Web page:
Obesity Strongly Linked to Cancer Death
Heaviest Men, Women More Than 50% More Likely to Die of Cancer
WebMD News Archive
April 23, 2003 -- A major new study from the American Cancer Society offers the strongest evidence yet that being overweight increases your risk of dying from cancer. Researchers suggest that as many as 90,000 cancer deaths in the U.S. each year may be related to obesity and could be prevented.
The cancer deaths were not confined to malignancies with known links to excess body weight, such as breast and colorectal cancers. The study identified many cancers not previously associated with obesity, including stomach cancer and prostate cancer in men, multiple myeloma, non-Hodgkin's lymphoma, and cancers of the cervix, ovary, prostate, liver, and pancreas.
"There is no question that this research shifts our thinking about the relationship between overweight and obesity to cancer mortality in general," lead researcher Eugenia E. Calle, PhD, tells WebMD. "Most people don't understand that being overweight or obese is a risk factor for cancer, so we hope it will increase that awareness." Calle directs the analytic epidemiology program at the American Cancer Society (ACS).
The research is published in the April 24 issue of The New England Journal of Medicine. Calle and American Cancer Society colleagues identified 57,145 cancer deaths among 900,000 people followed for 16 years. None of the participants had cancer when they enrolled in the study.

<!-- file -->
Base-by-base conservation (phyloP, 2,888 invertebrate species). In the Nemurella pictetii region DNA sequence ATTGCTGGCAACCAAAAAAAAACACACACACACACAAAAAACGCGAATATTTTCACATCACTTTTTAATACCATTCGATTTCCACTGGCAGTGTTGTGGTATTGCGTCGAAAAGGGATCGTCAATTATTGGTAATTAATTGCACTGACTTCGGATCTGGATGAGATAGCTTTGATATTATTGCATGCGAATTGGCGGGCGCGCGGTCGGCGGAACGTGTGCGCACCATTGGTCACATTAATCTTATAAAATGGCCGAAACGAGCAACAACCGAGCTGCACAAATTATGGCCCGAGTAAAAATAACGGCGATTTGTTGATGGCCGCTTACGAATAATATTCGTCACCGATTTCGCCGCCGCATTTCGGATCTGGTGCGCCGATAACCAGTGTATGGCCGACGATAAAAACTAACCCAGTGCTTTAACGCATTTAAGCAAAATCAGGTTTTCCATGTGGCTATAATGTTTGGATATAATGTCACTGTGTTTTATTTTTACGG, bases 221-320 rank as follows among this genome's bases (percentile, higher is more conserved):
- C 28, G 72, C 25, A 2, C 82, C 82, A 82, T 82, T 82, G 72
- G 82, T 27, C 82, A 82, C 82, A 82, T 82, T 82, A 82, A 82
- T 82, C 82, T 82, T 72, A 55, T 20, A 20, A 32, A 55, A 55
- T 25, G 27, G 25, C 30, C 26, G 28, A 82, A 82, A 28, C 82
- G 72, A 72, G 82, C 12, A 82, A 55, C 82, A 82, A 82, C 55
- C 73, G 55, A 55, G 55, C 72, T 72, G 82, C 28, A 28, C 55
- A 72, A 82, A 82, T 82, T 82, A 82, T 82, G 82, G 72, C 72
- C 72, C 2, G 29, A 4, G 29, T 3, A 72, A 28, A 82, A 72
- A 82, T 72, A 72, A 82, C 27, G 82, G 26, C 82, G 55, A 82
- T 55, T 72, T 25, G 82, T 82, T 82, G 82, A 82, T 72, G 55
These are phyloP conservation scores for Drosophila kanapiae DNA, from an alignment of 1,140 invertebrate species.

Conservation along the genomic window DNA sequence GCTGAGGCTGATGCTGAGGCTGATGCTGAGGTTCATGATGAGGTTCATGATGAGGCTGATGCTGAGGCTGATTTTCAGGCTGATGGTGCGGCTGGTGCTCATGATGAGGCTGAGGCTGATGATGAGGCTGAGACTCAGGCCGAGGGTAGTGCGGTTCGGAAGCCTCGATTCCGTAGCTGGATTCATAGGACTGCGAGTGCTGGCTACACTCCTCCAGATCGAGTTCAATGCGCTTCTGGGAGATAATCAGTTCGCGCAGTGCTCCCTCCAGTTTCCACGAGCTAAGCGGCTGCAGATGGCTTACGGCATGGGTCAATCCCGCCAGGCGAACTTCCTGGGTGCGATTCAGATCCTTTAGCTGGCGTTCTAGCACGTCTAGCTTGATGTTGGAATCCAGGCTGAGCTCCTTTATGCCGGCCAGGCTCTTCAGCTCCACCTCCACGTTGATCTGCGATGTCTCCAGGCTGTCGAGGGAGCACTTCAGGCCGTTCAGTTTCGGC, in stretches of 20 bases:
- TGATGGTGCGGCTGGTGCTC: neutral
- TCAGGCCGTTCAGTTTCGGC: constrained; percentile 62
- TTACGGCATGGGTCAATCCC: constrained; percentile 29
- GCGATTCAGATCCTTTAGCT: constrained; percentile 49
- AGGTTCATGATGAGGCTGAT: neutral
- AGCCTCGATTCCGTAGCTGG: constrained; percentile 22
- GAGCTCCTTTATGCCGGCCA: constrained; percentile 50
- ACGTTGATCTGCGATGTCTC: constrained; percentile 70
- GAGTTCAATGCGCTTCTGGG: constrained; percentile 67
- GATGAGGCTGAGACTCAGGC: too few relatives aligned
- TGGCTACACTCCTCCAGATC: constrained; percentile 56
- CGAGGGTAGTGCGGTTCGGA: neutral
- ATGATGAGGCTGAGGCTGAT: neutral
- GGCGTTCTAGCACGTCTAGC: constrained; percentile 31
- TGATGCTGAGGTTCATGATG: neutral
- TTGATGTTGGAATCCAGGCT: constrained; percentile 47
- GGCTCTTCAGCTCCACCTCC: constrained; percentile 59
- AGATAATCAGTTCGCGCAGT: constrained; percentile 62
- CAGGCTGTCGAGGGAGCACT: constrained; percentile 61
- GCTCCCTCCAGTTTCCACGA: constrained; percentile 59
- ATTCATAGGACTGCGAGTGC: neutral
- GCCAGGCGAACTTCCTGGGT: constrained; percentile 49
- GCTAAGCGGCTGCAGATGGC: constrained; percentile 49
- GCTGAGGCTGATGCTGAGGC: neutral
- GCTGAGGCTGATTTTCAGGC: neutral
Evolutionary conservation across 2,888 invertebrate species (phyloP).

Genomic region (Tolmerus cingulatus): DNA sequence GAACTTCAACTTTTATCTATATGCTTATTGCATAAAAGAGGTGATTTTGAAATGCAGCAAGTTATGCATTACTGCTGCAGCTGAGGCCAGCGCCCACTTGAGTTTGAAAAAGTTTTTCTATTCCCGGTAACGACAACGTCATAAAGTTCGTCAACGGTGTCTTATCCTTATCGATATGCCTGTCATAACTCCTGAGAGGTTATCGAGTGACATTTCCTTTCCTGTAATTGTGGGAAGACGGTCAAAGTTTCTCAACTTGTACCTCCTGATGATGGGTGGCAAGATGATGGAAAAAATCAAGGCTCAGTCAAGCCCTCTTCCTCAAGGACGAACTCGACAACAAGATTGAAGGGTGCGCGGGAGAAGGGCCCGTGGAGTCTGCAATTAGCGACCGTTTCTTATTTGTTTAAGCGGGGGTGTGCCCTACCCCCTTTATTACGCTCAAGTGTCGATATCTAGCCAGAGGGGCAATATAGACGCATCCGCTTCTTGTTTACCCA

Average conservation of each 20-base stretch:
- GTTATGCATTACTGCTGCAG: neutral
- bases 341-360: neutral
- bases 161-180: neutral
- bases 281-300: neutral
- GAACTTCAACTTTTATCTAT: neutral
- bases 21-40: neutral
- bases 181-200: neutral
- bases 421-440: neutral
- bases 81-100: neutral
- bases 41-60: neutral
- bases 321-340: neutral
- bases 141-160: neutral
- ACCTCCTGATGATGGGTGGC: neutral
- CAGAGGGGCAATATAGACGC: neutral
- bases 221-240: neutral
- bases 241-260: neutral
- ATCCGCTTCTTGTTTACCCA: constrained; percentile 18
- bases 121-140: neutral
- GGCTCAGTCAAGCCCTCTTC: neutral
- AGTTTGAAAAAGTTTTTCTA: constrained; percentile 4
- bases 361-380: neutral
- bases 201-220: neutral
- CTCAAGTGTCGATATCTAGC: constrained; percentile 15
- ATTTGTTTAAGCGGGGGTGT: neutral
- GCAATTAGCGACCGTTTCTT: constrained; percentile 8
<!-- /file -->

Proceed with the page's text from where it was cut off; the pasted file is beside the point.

Researchers found that 14% of all cancer deaths among men and 20% of all cancer deaths in women were associated with being overweight or obese. For almost all cancers, the risk of death increased as body mass did. The heaviest men and women in the study were 52% and 62% more likely to die of cancer, respectively, than men and women of normal weight.
The researchers concluded that 90,000 cancer deaths a year in the U.S. are related to excess body weight and could be prevented if people maintained a normal body weight throughout their lifetime. That compares with 170,000 annual deaths attributed to smoking.
"It seems quite clear now that after tobacco smoking, obesity is emerging as the second quantitatively most important cause of cancer, at least in western populations," epidemiologist Hans-Olov Adami, MD, tells WebMD. "This is yet another very important reason for people to keep their weight under control."
Adami, who wrote an editorial accompanying the study, admits he is not optimistic that the new evidence will greatly affect behavior. He is professor and chairman of the department of medical epidemiology and biostatistics at the Karolinska Institute in Stockholm, Sweden.
"We know that there is an epidemic of obesity in the United States, and it is a growing problem throughout the western world," he says. "As long as we make food available in excessive portions on every commercial street corner around the clock and, at the same time, systematically remove all natural incentives to energy expenditure, it is hard to see how this will change."